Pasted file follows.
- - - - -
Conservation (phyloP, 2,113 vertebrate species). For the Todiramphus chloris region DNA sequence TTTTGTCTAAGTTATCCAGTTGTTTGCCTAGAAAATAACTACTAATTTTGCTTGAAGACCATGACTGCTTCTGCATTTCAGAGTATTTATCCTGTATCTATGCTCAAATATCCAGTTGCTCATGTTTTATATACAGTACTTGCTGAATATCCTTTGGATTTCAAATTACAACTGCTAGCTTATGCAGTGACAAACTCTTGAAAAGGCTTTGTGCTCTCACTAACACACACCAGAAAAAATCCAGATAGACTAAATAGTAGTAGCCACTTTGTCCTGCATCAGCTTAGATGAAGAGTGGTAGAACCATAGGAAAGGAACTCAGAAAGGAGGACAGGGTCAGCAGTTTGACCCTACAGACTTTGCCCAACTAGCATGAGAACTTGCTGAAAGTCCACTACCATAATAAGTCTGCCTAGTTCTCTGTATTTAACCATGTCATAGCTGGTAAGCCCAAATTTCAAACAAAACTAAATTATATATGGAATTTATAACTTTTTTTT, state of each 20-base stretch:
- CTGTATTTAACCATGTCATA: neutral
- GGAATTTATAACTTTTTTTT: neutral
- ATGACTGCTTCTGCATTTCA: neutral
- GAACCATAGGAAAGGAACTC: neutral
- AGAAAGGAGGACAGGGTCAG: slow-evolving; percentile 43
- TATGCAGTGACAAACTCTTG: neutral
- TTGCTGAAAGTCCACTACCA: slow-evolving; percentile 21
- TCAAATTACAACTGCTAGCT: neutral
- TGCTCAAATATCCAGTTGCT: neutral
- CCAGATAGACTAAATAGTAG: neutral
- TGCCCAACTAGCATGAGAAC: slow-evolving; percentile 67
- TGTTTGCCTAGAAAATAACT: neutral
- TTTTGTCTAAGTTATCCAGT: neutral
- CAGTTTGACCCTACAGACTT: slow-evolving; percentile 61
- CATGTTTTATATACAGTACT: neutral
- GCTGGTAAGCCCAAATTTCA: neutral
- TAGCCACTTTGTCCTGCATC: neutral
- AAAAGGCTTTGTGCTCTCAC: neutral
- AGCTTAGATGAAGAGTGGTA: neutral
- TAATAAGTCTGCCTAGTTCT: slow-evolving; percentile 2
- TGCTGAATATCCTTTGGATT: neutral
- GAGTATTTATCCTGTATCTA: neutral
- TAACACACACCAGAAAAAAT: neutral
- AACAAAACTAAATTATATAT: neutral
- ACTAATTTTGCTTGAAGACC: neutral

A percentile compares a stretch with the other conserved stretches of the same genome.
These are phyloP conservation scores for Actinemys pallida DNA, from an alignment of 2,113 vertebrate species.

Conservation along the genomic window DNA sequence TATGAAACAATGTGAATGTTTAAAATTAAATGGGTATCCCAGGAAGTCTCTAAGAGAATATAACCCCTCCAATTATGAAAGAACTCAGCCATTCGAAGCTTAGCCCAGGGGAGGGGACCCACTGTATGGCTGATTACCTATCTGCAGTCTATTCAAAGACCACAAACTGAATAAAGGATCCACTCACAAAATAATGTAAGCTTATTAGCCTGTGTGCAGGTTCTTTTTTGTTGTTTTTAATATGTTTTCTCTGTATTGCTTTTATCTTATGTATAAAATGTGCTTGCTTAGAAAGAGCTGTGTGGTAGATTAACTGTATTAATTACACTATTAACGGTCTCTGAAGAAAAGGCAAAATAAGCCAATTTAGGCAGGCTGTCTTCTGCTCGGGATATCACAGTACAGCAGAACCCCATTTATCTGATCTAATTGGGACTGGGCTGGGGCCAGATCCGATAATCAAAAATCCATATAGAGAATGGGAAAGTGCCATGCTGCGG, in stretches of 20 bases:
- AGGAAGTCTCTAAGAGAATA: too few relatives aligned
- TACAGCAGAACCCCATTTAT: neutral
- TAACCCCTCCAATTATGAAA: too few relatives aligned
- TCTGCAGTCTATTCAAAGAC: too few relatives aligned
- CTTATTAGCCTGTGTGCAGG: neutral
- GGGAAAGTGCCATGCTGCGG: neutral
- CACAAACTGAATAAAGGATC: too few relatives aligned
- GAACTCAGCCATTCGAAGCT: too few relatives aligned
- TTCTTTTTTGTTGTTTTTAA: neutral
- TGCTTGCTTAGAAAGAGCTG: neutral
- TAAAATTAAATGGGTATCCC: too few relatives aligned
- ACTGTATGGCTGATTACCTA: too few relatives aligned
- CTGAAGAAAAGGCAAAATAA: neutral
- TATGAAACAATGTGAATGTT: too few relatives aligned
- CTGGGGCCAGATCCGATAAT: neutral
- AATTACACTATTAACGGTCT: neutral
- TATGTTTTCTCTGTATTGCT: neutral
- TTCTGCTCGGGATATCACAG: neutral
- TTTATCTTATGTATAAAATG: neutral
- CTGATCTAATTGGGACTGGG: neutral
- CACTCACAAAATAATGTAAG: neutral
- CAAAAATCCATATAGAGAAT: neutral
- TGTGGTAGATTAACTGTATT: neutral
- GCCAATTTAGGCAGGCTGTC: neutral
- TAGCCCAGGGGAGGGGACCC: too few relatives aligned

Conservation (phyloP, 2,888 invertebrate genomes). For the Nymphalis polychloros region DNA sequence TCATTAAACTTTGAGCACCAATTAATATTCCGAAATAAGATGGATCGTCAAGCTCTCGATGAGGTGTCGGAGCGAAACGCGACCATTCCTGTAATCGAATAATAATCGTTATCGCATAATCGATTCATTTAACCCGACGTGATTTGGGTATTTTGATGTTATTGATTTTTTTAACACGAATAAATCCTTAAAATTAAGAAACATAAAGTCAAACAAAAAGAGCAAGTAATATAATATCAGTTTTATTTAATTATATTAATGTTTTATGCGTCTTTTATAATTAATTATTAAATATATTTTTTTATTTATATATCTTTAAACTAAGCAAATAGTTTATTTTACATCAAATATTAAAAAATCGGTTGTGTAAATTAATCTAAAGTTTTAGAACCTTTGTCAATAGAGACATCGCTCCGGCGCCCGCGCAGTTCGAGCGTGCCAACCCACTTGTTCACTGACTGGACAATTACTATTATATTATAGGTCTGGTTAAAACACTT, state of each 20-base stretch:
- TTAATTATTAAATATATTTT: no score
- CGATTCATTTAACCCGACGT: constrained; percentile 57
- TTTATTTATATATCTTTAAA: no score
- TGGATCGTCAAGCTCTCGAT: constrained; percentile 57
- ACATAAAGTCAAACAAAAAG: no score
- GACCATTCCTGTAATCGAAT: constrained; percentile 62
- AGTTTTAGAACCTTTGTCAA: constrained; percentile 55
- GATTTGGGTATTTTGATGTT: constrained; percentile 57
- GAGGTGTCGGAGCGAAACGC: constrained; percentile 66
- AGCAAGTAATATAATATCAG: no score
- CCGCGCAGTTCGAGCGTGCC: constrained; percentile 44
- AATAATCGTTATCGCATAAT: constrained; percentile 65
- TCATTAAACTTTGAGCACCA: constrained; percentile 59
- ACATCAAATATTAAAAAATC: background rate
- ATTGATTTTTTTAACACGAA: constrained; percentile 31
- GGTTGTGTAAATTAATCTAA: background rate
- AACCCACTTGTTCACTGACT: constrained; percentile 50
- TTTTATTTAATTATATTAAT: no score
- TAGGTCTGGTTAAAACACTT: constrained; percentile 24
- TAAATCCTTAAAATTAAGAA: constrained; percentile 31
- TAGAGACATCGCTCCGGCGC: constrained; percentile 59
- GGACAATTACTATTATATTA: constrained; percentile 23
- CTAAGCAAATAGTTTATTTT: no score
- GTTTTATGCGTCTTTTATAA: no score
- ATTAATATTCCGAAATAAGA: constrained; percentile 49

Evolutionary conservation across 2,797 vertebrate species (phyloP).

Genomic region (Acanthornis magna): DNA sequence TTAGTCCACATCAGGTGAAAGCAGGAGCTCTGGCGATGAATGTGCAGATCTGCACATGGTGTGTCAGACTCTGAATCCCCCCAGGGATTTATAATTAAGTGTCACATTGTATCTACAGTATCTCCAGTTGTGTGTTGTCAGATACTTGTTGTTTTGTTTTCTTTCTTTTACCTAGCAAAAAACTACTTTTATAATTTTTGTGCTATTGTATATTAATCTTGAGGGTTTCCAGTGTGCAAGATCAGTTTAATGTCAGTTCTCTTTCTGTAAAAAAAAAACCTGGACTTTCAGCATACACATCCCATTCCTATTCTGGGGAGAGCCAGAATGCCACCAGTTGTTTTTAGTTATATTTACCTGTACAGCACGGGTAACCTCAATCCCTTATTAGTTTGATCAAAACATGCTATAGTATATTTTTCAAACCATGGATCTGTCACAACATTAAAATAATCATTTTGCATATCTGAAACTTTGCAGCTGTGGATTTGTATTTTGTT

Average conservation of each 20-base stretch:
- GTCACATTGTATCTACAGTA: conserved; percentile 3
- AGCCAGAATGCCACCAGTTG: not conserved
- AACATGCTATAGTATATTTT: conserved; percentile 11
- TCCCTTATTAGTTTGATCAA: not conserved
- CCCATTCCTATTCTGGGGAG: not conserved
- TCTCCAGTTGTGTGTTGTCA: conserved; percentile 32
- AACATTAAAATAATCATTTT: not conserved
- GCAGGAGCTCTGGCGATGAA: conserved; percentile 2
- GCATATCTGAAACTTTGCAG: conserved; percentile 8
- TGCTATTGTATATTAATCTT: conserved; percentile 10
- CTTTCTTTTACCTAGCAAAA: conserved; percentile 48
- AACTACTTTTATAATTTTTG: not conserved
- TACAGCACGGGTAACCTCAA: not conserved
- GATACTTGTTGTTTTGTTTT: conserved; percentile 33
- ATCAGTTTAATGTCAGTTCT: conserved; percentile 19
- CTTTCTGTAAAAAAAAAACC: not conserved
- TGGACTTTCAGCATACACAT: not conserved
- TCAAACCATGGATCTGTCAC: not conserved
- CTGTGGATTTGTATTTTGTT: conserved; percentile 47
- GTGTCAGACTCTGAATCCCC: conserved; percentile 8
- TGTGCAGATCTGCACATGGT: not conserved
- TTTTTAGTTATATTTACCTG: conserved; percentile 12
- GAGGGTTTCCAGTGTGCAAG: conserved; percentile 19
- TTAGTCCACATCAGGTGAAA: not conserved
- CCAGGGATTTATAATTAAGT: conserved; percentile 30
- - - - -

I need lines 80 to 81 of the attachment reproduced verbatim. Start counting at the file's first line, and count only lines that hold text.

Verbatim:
- ATTAATATTCCGAAATAAGA: constrained; percentile 49

Evolutionary conservation across 2,797 vertebrate species (phyloP).